Most workers told McKnight’s they have “some” or “a lot” of latitude at work (90%), are valued by their colleagues (82%) and have good or excellent opportunities to advance their careers (56%).
But COVID continues to wreak havoc on staying power: More than 43% said the pandemic has made them more likely to leave their profession.
Following the mass exodus of the Great Resignation, Silletto is forecasting the “Great Management Walk-Out” as more leaders tire of “new normal” workloads. Despite mounting evidence of frustration among leaders, Silletto said she still hears about providers delaying advertising — or choosing not to hire at all — when people in positions without regulatory implications quit.
Silletto said many are frustrated by corporate decisions, sometimes made by higher-ups who have been out of the field for years and don’t understand increased patient complexity or ongoing pandemic pressures. Organizational leaders need to take demands for more staff seriously, she added.
“If they are telling you that they need more staff, it’s not just to fill the open positions,” she said. “Are you by chance, or have you in the last five years, not replaced people who left? Have you asked any of your leaders to just absorb more responsibilities when people have walked away?”
She pointed to the disappearing roles of assistant DONs and assistant administrators and recommended restoring them in larger buildings, or adding retention specialists or hiring support.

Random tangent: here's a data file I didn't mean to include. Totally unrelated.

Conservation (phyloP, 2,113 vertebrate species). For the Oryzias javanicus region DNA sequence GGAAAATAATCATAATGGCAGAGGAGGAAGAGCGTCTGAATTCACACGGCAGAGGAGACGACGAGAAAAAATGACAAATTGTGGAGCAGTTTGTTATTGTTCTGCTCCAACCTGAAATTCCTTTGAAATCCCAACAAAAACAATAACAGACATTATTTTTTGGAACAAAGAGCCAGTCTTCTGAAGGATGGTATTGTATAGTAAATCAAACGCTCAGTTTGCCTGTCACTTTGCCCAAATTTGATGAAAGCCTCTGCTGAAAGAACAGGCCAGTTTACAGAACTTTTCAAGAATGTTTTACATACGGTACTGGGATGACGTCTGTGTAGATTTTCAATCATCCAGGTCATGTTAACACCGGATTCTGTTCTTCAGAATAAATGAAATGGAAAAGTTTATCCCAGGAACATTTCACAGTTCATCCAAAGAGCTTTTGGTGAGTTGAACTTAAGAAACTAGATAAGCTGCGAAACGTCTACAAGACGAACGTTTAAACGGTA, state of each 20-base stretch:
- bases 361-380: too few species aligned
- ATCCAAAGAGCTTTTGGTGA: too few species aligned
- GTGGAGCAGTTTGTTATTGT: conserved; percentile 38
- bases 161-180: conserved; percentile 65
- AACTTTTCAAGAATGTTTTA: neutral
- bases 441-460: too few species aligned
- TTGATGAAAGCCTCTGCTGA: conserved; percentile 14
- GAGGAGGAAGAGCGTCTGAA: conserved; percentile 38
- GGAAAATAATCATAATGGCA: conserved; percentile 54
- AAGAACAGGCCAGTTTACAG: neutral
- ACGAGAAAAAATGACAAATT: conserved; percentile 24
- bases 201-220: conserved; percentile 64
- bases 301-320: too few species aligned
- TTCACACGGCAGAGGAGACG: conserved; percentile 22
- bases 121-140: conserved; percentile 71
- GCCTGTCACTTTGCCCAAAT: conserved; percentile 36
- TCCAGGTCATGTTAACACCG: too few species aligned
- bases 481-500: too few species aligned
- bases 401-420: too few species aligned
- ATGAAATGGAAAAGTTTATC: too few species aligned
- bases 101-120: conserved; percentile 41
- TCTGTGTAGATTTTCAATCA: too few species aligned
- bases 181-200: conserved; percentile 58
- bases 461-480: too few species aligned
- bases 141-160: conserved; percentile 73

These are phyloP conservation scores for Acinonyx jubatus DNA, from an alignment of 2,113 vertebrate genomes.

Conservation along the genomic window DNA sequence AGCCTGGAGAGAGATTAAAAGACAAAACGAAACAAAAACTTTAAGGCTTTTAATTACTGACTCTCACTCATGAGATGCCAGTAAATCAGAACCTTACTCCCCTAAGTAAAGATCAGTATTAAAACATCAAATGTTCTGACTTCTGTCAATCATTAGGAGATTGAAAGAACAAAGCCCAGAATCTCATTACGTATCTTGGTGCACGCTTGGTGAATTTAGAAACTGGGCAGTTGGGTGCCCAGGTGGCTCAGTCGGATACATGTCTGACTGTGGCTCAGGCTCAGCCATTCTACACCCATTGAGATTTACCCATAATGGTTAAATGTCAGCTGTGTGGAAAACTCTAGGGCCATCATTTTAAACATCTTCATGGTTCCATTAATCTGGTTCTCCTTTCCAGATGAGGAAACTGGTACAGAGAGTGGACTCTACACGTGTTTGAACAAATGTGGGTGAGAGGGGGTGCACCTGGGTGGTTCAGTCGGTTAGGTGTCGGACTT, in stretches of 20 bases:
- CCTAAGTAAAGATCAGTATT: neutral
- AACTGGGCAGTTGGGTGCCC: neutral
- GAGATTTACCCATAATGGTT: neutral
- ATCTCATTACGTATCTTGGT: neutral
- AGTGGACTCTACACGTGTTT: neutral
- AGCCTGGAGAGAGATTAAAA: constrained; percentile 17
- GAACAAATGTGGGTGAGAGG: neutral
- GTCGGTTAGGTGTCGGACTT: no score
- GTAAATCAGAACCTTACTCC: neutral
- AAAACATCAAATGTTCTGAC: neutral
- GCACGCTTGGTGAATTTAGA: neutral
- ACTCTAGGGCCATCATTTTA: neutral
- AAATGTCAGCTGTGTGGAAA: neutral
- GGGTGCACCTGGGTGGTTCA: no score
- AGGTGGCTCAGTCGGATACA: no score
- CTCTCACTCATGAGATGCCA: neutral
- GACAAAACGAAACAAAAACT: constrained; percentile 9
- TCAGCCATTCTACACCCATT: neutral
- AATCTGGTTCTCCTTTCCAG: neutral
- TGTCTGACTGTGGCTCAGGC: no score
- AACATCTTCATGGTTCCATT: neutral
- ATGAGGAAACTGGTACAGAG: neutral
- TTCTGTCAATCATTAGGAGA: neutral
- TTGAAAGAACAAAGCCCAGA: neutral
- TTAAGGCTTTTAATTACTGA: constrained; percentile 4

Seeking satisfying solutions
Signature HealthCare has kept its assistant DONs at all buildings, in addition to trainers and other unit heads who serve nurse leader roles. Chief Nursing Officer Barbara Revelette told McKnight’s earlier in August that the company will be focusing on recruiting and retaining more DON and related staff over the next 12 months.
It includes a DON council that will convene in-person meetings and try to address areas where managers feel squeezed.
“It’s listening. It’s being with them. I need to see how they’re trained, what their competencies are, to be able to truly develop and retain and also provide the best quality of care to our residents,” Revelette said.
Indeed, training factored into job satisfaction for DONs in the McKnight’s survey. After salary and staffing, rounding out the top choices were better health insurance or benefits; more training or learning opportunities; and more paid time off.
Matt Stokes, a compensation analyst with Total Compensation Solutions, said it was important to consider the age and market of employee groups when trying to assess the meaning of falling interest in benefits. Just over 25% of nurses asked for better insurance or other benefits this year; last year that figure was close to 27%.
“When you’re talking from the nurse’s point of view … it’s just gotten so expensive to live where they really need that cash in hand as soon as they can get it, and they’re willing to forgo anything in benefits, retirement just to get more cash upfront so they can afford their monthly bills,” he said.
Among administrators, the top five wants were rounded out by better health insurance or benefits; more paid time off; and a more flexible schedule.